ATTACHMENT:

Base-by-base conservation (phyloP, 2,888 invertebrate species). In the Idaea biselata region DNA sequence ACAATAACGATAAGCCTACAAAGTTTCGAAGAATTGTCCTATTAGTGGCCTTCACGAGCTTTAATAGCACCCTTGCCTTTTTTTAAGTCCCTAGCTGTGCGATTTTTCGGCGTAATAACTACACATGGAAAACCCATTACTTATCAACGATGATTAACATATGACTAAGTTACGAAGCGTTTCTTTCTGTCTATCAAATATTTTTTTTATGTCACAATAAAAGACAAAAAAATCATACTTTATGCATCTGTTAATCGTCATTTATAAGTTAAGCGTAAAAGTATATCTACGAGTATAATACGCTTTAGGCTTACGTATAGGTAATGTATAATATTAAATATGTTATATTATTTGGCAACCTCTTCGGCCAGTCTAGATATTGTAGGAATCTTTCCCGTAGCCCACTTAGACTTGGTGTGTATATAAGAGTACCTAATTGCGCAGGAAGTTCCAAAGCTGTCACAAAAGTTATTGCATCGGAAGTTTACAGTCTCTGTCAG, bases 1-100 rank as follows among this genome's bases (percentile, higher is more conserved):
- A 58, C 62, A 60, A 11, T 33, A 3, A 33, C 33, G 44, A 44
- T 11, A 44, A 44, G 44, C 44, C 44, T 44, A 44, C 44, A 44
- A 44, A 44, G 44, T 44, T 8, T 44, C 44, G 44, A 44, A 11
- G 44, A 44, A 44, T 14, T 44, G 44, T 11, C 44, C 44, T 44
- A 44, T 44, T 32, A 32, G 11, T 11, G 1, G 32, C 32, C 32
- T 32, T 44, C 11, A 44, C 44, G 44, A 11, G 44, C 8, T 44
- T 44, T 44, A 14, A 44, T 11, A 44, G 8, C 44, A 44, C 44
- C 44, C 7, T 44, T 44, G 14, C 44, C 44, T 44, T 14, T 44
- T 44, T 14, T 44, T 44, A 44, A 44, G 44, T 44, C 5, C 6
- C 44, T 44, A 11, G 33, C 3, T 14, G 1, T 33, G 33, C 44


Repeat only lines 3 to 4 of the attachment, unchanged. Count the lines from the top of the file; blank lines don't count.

- T 11, A 44, A 44, G 44, C 44, C 44, T 44, A 44, C 44, A 44
- A 44, A 44, G 44, T 44, T 8, T 44, C 44, G 44, A 44, A 11